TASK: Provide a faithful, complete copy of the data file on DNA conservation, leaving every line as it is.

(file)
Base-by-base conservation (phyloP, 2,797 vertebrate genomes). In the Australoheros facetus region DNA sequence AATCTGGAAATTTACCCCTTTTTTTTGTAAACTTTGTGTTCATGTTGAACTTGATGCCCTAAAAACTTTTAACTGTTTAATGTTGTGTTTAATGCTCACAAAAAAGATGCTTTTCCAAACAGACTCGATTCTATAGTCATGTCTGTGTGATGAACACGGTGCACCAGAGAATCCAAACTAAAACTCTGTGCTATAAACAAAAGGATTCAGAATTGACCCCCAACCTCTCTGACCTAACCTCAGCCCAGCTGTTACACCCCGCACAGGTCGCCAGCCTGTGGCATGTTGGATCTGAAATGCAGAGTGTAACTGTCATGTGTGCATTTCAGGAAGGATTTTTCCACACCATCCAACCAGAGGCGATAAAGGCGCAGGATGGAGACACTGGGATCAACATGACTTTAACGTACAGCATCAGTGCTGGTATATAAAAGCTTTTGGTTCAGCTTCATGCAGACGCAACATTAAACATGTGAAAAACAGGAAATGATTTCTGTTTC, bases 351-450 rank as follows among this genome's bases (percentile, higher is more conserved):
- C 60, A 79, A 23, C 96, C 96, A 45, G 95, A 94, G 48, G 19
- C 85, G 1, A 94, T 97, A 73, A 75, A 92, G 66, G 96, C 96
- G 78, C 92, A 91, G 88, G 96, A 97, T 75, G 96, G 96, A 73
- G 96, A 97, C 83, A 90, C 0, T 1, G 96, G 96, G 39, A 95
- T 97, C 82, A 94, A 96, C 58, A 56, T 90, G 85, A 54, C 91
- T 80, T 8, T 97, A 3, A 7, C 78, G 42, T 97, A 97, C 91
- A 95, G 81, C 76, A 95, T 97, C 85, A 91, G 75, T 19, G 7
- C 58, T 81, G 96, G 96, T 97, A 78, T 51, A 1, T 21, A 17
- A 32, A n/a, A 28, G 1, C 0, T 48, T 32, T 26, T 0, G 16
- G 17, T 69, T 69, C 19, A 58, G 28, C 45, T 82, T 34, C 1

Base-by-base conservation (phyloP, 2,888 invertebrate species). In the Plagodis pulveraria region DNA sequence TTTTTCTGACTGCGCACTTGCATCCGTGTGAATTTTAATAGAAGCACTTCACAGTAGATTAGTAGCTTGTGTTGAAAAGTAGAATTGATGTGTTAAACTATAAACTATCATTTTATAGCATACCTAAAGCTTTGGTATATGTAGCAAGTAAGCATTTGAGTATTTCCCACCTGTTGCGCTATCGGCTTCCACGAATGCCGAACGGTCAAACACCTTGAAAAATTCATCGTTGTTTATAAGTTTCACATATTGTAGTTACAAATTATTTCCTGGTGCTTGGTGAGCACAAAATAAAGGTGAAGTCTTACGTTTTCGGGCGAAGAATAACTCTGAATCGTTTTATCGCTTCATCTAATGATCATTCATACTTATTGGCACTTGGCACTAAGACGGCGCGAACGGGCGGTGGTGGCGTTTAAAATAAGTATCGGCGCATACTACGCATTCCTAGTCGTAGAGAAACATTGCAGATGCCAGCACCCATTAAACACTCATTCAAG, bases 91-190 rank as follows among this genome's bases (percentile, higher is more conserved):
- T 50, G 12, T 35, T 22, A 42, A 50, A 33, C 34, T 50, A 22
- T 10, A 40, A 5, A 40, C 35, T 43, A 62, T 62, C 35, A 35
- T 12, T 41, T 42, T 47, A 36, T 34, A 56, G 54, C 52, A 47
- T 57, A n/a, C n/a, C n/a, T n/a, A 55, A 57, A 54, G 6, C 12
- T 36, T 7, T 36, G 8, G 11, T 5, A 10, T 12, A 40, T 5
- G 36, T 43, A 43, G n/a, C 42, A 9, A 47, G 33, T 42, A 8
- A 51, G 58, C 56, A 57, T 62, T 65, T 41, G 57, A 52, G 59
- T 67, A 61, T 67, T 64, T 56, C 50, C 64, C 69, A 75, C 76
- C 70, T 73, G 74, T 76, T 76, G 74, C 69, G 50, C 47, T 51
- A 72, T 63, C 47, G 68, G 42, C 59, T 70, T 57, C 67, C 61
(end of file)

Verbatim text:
Base-by-base conservation (phyloP, 2,797 vertebrate genomes). In the Australoheros facetus region DNA sequence AATCTGGAAATTTACCCCTTTTTTTTGTAAACTTTGTGTTCATGTTGAACTTGATGCCCTAAAAACTTTTAACTGTTTAATGTTGTGTTTAATGCTCACAAAAAAGATGCTTTTCCAAACAGACTCGATTCTATAGTCATGTCTGTGTGATGAACACGGTGCACCAGAGAATCCAAACTAAAACTCTGTGCTATAAACAAAAGGATTCAGAATTGACCCCCAACCTCTCTGACCTAACCTCAGCCCAGCTGTTACACCCCGCACAGGTCGCCAGCCTGTGGCATGTTGGATCTGAAATGCAGAGTGTAACTGTCATGTGTGCATTTCAGGAAGGATTTTTCCACACCATCCAACCAGAGGCGATAAAGGCGCAGGATGGAGACACTGGGATCAACATGACTTTAACGTACAGCATCAGTGCTGGTATATAAAAGCTTTTGGTTCAGCTTCATGCAGACGCAACATTAAACATGTGAAAAACAGGAAATGATTTCTGTTTC, bases 351-450 rank as follows among this genome's bases (percentile, higher is more conserved):
- C 60, A 79, A 23, C 96, C 96, A 45, G 95, A 94, G 48, G 19
- C 85, G 1, A 94, T 97, A 73, A 75, A 92, G 66, G 96, C 96
- G 78, C 92, A 91, G 88, G 96, A 97, T 75, G 96, G 96, A 73
- G 96, A 97, C 83, A 90, C 0, T 1, G 96, G 96, G 39, A 95
- T 97, C 82, A 94, A 96, C 58, A 56, T 90, G 85, A 54, C 91
- T 80, T 8, T 97, A 3, A 7, C 78, G 42, T 97, A 97, C 91
- A 95, G 81, C 76, A 95, T 97, C 85, A 91, G 75, T 19, G 7
- C 58, T 81, G 96, G 96, T 97, A 78, T 51, A 1, T 21, A 17
- A 32, A n/a, A 28, G 1, C 0, T 48, T 32, T 26, T 0, G 16
- G 17, T 69, T 69, C 19, A 58, G 28, C 45, T 82, T 34, C 1

Base-by-base conservation (phyloP, 2,888 invertebrate species). In the Plagodis pulveraria region DNA sequence TTTTTCTGACTGCGCACTTGCATCCGTGTGAATTTTAATAGAAGCACTTCACAGTAGATTAGTAGCTTGTGTTGAAAAGTAGAATTGATGTGTTAAACTATAAACTATCATTTTATAGCATACCTAAAGCTTTGGTATATGTAGCAAGTAAGCATTTGAGTATTTCCCACCTGTTGCGCTATCGGCTTCCACGAATGCCGAACGGTCAAACACCTTGAAAAATTCATCGTTGTTTATAAGTTTCACATATTGTAGTTACAAATTATTTCCTGGTGCTTGGTGAGCACAAAATAAAGGTGAAGTCTTACGTTTTCGGGCGAAGAATAACTCTGAATCGTTTTATCGCTTCATCTAATGATCATTCATACTTATTGGCACTTGGCACTAAGACGGCGCGAACGGGCGGTGGTGGCGTTTAAAATAAGTATCGGCGCATACTACGCATTCCTAGTCGTAGAGAAACATTGCAGATGCCAGCACCCATTAAACACTCATTCAAG, bases 91-190 rank as follows among this genome's bases (percentile, higher is more conserved):
- T 50, G 12, T 35, T 22, A 42, A 50, A 33, C 34, T 50, A 22
- T 10, A 40, A 5, A 40, C 35, T 43, A 62, T 62, C 35, A 35
- T 12, T 41, T 42, T 47, A 36, T 34, A 56, G 54, C 52, A 47
- T 57, A n/a, C n/a, C n/a, T n/a, A 55, A 57, A 54, G 6, C 12
- T 36, T 7, T 36, G 8, G 11, T 5, A 10, T 12, A 40, T 5
- G 36, T 43, A 43, G n/a, C 42, A 9, A 47, G 33, T 42, A 8
- A 51, G 58, C 56, A 57, T 62, T 65, T 41, G 57, A 52, G 59
- T 67, A 61, T 67, T 64, T 56, C 50, C 64, C 69, A 75, C 76
- C 70, T 73, G 74, T 76, T 76, G 74, C 69, G 50, C 47, T 51
- A 72, T 63, C 47, G 68, G 42, C 59, T 70, T 57, C 67, C 61